All broadcasters, religious or not, have a legal duty to ensure impartiality on contentious issues – and it is this aspect of the code that seems to cause UCB the most concern. In response to a review of the code, UCB warned that “There is a perception that secular worldviews, such as atheistic, humanist, rationalist or evolutionary, are often portrayed on mainstream stations and presumed by some that this is the norm, without considering or providing the balance of a Christian viewpoint.” There “needs to be allowance for some of the specialist interests and sensitivities of a specifically Christian target audience,” it added.
To protect against inadvertent breaches of this part of the code, UCB does not take a stance on the major moral debates affecting Christians today. But that doesn’t mean it avoids them altogether – Price sees it as his duty to give viewers the information they need to make their own minds up. Abortion, gay marriage, the occult, they all come up from time to time – as does the origin of life. “Personally, I don’t think it matters if the world was created in seven days or 7 million years,” says Price. “I believe that God started it. That’s my personal belief. But UCB wants to get out there that there are people who believe differently and we want to give everyone all the information and that’s why we discuss it.”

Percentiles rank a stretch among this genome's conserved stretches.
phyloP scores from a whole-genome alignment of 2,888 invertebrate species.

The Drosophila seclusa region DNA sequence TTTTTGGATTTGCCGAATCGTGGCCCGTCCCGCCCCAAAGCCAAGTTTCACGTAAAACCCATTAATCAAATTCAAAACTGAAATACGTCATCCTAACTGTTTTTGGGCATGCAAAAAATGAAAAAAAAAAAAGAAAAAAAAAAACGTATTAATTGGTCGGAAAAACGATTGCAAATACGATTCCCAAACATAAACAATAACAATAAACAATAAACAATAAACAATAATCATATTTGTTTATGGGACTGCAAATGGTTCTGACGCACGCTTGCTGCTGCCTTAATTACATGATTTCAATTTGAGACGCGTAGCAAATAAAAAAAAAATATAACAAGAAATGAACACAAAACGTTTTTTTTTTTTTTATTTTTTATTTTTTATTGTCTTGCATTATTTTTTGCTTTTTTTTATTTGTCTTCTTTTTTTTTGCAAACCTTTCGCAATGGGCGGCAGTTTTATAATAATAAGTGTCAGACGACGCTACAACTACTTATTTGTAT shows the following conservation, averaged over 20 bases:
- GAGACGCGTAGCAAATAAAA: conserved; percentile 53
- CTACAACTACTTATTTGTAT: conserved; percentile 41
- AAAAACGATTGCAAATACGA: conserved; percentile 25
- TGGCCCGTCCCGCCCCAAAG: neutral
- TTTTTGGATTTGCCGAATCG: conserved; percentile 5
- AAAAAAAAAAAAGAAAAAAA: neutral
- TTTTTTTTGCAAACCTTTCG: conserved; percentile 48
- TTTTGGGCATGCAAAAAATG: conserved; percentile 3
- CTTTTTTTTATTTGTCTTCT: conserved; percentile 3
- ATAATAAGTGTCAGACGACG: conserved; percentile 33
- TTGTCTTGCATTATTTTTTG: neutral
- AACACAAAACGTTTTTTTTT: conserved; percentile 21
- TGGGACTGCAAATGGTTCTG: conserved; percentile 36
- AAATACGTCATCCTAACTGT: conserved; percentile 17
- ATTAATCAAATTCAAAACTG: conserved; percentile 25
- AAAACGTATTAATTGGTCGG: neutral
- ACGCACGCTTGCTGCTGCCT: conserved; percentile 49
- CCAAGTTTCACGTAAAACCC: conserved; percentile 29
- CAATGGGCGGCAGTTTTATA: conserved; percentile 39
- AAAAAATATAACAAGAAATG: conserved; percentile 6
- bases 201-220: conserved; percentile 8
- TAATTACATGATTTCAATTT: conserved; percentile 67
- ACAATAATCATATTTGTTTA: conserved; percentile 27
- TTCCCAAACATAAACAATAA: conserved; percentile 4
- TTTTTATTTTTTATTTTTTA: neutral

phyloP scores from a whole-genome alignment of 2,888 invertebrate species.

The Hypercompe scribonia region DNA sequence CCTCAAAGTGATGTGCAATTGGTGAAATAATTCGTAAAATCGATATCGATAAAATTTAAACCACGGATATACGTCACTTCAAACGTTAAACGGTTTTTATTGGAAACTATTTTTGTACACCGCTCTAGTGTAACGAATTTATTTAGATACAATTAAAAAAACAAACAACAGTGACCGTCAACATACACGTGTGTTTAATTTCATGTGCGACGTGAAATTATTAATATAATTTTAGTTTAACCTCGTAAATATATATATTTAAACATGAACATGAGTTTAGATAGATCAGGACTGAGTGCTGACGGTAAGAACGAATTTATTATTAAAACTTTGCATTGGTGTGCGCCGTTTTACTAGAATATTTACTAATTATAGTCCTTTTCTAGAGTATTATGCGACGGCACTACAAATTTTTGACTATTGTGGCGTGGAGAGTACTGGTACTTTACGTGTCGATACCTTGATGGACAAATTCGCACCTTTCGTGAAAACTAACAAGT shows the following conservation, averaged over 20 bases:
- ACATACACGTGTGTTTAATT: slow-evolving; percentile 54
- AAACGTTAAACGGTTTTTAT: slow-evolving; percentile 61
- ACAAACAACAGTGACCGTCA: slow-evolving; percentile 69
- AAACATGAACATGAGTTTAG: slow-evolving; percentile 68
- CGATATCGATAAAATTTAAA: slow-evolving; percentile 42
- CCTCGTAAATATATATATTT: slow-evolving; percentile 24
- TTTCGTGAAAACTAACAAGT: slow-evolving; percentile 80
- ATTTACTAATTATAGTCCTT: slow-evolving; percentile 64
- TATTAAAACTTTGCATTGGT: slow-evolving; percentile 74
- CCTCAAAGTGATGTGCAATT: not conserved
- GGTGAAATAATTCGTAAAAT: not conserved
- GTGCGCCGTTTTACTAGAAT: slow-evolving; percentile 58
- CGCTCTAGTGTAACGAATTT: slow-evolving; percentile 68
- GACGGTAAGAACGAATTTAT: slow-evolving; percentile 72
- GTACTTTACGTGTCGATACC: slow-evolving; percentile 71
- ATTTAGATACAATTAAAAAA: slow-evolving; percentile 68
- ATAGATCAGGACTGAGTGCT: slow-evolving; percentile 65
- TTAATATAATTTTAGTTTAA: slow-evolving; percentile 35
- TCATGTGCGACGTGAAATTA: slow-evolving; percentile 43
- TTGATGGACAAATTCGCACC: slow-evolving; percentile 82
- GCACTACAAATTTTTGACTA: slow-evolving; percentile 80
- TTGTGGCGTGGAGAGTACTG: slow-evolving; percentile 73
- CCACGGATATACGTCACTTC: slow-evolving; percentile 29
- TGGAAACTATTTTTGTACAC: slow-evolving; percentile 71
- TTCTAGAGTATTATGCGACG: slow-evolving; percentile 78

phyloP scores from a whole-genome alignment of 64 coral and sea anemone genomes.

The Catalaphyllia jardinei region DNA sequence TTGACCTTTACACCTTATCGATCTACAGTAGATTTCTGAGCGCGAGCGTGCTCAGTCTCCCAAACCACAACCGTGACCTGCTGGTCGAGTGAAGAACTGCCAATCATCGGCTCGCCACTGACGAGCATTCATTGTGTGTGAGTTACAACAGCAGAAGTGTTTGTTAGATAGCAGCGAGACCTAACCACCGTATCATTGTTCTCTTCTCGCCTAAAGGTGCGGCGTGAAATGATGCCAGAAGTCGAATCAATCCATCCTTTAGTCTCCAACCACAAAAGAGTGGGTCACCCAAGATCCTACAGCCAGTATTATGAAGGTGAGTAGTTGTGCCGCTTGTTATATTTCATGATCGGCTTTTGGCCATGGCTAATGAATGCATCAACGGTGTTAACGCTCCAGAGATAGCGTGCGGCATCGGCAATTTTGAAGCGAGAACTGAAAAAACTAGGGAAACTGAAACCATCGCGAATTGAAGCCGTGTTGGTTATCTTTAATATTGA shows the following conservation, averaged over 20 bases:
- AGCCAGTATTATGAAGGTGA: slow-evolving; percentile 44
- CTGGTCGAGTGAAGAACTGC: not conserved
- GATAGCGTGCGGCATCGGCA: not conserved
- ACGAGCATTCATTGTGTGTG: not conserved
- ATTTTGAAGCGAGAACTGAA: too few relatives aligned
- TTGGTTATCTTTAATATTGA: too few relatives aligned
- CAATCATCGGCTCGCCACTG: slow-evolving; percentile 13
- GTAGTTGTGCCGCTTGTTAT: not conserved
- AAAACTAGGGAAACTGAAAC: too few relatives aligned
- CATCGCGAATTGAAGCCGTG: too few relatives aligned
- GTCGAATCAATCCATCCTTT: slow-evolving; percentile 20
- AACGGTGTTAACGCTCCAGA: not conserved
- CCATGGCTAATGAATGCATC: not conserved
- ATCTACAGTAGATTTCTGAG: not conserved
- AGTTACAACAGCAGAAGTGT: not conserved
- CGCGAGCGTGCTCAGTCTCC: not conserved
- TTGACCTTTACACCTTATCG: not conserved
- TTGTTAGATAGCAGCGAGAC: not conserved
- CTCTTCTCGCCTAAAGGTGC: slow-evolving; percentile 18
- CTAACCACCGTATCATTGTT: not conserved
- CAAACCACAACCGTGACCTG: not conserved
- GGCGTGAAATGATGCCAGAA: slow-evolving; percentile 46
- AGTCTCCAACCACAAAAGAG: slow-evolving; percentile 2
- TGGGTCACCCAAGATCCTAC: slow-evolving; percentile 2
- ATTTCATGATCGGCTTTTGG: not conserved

I begin to get the sense that Price’s view of his channel’s output is far removed from its appearance to secular Britain. He tells me about a “brilliant” documentary on intelligent design – made, he says, by non-Christians – that was recently screened on UCB TV. In his view it’s an objective look at the controversy surrounding evolution and the free speech questions it raises. It turns out that the film is the notorious Expelled: No Intelligence Allowed, described by the New York Times as “a conspiracy-theory rant masquerading as investigative inquiry”.